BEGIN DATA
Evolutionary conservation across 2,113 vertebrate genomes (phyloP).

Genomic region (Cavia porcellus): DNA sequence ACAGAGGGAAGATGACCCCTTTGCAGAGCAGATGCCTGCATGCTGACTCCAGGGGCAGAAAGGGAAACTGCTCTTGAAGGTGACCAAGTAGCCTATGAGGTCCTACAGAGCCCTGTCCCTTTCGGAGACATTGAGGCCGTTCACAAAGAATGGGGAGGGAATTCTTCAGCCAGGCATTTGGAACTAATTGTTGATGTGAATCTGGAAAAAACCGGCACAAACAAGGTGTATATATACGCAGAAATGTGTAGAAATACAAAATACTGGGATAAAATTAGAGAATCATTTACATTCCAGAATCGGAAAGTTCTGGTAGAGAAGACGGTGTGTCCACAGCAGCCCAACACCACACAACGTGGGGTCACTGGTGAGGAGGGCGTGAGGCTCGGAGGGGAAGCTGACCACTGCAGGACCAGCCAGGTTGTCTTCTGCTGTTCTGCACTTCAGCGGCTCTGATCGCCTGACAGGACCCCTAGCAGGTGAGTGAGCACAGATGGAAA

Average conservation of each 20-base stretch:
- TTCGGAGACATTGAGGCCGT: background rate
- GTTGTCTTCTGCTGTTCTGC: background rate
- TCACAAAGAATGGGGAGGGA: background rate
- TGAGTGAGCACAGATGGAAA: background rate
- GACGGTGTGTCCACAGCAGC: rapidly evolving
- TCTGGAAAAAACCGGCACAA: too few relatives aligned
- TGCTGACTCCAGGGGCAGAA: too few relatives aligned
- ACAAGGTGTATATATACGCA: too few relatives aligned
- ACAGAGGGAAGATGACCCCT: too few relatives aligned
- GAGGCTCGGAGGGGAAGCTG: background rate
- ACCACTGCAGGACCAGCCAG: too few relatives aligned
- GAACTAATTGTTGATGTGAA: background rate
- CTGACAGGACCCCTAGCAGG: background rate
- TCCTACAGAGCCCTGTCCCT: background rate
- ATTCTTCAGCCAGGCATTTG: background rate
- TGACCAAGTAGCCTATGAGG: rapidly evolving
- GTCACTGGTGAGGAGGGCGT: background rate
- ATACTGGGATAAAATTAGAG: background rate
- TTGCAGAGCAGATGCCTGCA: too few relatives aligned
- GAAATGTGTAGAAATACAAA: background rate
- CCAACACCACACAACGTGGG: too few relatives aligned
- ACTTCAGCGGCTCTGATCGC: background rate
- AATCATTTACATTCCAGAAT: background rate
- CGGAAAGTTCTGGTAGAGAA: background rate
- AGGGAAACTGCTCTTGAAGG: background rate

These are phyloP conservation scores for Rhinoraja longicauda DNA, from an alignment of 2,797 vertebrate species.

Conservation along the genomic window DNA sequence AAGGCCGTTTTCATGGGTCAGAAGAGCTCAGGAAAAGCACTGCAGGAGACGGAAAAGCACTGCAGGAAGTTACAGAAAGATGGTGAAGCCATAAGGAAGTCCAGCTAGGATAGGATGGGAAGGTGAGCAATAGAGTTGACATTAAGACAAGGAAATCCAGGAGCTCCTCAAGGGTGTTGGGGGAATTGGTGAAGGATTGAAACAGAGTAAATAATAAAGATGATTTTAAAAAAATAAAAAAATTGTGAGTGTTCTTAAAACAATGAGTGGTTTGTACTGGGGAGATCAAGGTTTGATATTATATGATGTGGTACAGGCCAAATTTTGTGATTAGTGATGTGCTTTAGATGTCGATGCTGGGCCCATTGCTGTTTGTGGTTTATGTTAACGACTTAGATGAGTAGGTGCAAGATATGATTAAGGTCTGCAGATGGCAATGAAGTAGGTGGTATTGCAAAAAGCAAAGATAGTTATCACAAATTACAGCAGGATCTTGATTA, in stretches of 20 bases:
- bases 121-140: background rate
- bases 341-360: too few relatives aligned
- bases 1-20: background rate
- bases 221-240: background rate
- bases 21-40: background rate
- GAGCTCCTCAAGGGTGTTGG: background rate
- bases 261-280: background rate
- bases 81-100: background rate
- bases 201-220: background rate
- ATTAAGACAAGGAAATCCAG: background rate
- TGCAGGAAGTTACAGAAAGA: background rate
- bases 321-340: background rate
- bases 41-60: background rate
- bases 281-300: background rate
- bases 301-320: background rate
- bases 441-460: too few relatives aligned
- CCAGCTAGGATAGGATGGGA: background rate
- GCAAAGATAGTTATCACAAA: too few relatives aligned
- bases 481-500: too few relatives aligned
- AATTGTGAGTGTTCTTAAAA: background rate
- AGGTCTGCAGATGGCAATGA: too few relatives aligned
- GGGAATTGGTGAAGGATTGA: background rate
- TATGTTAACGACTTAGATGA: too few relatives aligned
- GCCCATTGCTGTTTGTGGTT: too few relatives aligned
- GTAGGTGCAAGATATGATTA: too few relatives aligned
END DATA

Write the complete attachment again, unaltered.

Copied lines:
Evolutionary conservation across 2,113 vertebrate genomes (phyloP).

Genomic region (Cavia porcellus): DNA sequence ACAGAGGGAAGATGACCCCTTTGCAGAGCAGATGCCTGCATGCTGACTCCAGGGGCAGAAAGGGAAACTGCTCTTGAAGGTGACCAAGTAGCCTATGAGGTCCTACAGAGCCCTGTCCCTTTCGGAGACATTGAGGCCGTTCACAAAGAATGGGGAGGGAATTCTTCAGCCAGGCATTTGGAACTAATTGTTGATGTGAATCTGGAAAAAACCGGCACAAACAAGGTGTATATATACGCAGAAATGTGTAGAAATACAAAATACTGGGATAAAATTAGAGAATCATTTACATTCCAGAATCGGAAAGTTCTGGTAGAGAAGACGGTGTGTCCACAGCAGCCCAACACCACACAACGTGGGGTCACTGGTGAGGAGGGCGTGAGGCTCGGAGGGGAAGCTGACCACTGCAGGACCAGCCAGGTTGTCTTCTGCTGTTCTGCACTTCAGCGGCTCTGATCGCCTGACAGGACCCCTAGCAGGTGAGTGAGCACAGATGGAAA

Average conservation of each 20-base stretch:
- TTCGGAGACATTGAGGCCGT: background rate
- GTTGTCTTCTGCTGTTCTGC: background rate
- TCACAAAGAATGGGGAGGGA: background rate
- TGAGTGAGCACAGATGGAAA: background rate
- GACGGTGTGTCCACAGCAGC: rapidly evolving
- TCTGGAAAAAACCGGCACAA: too few relatives aligned
- TGCTGACTCCAGGGGCAGAA: too few relatives aligned
- ACAAGGTGTATATATACGCA: too few relatives aligned
- ACAGAGGGAAGATGACCCCT: too few relatives aligned
- GAGGCTCGGAGGGGAAGCTG: background rate
- ACCACTGCAGGACCAGCCAG: too few relatives aligned
- GAACTAATTGTTGATGTGAA: background rate
- CTGACAGGACCCCTAGCAGG: background rate
- TCCTACAGAGCCCTGTCCCT: background rate
- ATTCTTCAGCCAGGCATTTG: background rate
- TGACCAAGTAGCCTATGAGG: rapidly evolving
- GTCACTGGTGAGGAGGGCGT: background rate
- ATACTGGGATAAAATTAGAG: background rate
- TTGCAGAGCAGATGCCTGCA: too few relatives aligned
- GAAATGTGTAGAAATACAAA: background rate
- CCAACACCACACAACGTGGG: too few relatives aligned
- ACTTCAGCGGCTCTGATCGC: background rate
- AATCATTTACATTCCAGAAT: background rate
- CGGAAAGTTCTGGTAGAGAA: background rate
- AGGGAAACTGCTCTTGAAGG: background rate

These are phyloP conservation scores for Rhinoraja longicauda DNA, from an alignment of 2,797 vertebrate species.

Conservation along the genomic window DNA sequence AAGGCCGTTTTCATGGGTCAGAAGAGCTCAGGAAAAGCACTGCAGGAGACGGAAAAGCACTGCAGGAAGTTACAGAAAGATGGTGAAGCCATAAGGAAGTCCAGCTAGGATAGGATGGGAAGGTGAGCAATAGAGTTGACATTAAGACAAGGAAATCCAGGAGCTCCTCAAGGGTGTTGGGGGAATTGGTGAAGGATTGAAACAGAGTAAATAATAAAGATGATTTTAAAAAAATAAAAAAATTGTGAGTGTTCTTAAAACAATGAGTGGTTTGTACTGGGGAGATCAAGGTTTGATATTATATGATGTGGTACAGGCCAAATTTTGTGATTAGTGATGTGCTTTAGATGTCGATGCTGGGCCCATTGCTGTTTGTGGTTTATGTTAACGACTTAGATGAGTAGGTGCAAGATATGATTAAGGTCTGCAGATGGCAATGAAGTAGGTGGTATTGCAAAAAGCAAAGATAGTTATCACAAATTACAGCAGGATCTTGATTA, in stretches of 20 bases:
- bases 121-140: background rate
- bases 341-360: too few relatives aligned
- bases 1-20: background rate
- bases 221-240: background rate
- bases 21-40: background rate
- GAGCTCCTCAAGGGTGTTGG: background rate
- bases 261-280: background rate
- bases 81-100: background rate
- bases 201-220: background rate
- ATTAAGACAAGGAAATCCAG: background rate
- TGCAGGAAGTTACAGAAAGA: background rate
- bases 321-340: background rate
- bases 41-60: background rate
- bases 281-300: background rate
- bases 301-320: background rate
- bases 441-460: too few relatives aligned
- CCAGCTAGGATAGGATGGGA: background rate
- GCAAAGATAGTTATCACAAA: too few relatives aligned
- bases 481-500: too few relatives aligned
- AATTGTGAGTGTTCTTAAAA: background rate
- AGGTCTGCAGATGGCAATGA: too few relatives aligned
- GGGAATTGGTGAAGGATTGA: background rate
- TATGTTAACGACTTAGATGA: too few relatives aligned
- GCCCATTGCTGTTTGTGGTT: too few relatives aligned
- GTAGGTGCAAGATATGATTA: too few relatives aligned